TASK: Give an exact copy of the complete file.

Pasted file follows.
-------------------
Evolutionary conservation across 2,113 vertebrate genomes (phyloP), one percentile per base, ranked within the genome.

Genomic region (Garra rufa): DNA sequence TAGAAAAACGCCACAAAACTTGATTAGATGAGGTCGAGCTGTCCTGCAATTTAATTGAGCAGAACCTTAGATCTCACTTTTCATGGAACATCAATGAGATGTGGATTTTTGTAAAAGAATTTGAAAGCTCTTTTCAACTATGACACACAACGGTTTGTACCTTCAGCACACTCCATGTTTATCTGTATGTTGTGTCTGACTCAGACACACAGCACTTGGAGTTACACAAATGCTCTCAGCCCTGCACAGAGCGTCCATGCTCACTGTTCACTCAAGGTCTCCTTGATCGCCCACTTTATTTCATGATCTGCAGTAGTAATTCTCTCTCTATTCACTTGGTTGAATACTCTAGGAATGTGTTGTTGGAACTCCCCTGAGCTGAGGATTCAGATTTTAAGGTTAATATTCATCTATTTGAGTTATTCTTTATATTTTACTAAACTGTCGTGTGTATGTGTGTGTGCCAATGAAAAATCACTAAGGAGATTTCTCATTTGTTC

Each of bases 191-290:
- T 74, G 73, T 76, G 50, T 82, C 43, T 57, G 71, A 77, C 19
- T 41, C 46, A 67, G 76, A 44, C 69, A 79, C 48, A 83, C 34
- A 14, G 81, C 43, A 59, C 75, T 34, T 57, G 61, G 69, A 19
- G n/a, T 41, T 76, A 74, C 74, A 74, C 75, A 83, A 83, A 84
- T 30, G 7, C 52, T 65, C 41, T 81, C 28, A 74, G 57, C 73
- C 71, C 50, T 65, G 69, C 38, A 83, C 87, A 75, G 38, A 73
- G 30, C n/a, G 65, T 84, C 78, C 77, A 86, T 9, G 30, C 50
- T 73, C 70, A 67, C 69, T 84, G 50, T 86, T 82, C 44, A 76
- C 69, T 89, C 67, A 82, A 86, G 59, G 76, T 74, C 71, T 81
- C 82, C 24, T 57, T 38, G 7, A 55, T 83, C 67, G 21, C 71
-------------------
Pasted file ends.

Evolutionary conservation across 2,113 vertebrate genomes (phyloP), one percentile per base, ranked within the genome.

Genomic region (Garra rufa): DNA sequence TAGAAAAACGCCACAAAACTTGATTAGATGAGGTCGAGCTGTCCTGCAATTTAATTGAGCAGAACCTTAGATCTCACTTTTCATGGAACATCAATGAGATGTGGATTTTTGTAAAAGAATTTGAAAGCTCTTTTCAACTATGACACACAACGGTTTGTACCTTCAGCACACTCCATGTTTATCTGTATGTTGTGTCTGACTCAGACACACAGCACTTGGAGTTACACAAATGCTCTCAGCCCTGCACAGAGCGTCCATGCTCACTGTTCACTCAAGGTCTCCTTGATCGCCCACTTTATTTCATGATCTGCAGTAGTAATTCTCTCTCTATTCACTTGGTTGAATACTCTAGGAATGTGTTGTTGGAACTCCCCTGAGCTGAGGATTCAGATTTTAAGGTTAATATTCATCTATTTGAGTTATTCTTTATATTTTACTAAACTGTCGTGTGTATGTGTGTGTGCCAATGAAAAATCACTAAGGAGATTTCTCATTTGTTC

Each of bases 191-290:
- T 74, G 73, T 76, G 50, T 82, C 43, T 57, G 71, A 77, C 19
- T 41, C 46, A 67, G 76, A 44, C 69, A 79, C 48, A 83, C 34
- A 14, G 81, C 43, A 59, C 75, T 34, T 57, G 61, G 69, A 19
- G n/a, T 41, T 76, A 74, C 74, A 74, C 75, A 83, A 83, A 84
- T 30, G 7, C 52, T 65, C 41, T 81, C 28, A 74, G 57, C 73
- C 71, C 50, T 65, G 69, C 38, A 83, C 87, A 75, G 38, A 73
- G 30, C n/a, G 65, T 84, C 78, C 77, A 86, T 9, G 30, C 50
- T 73, C 70, A 67, C 69, T 84, G 50, T 86, T 82, C 44, A 76
- C 69, T 89, C 67, A 82, A 86, G 59, G 76, T 74, C 71, T 81
- C 82, C 24, T 57, T 38, G 7, A 55, T 83, C 67, G 21, C 71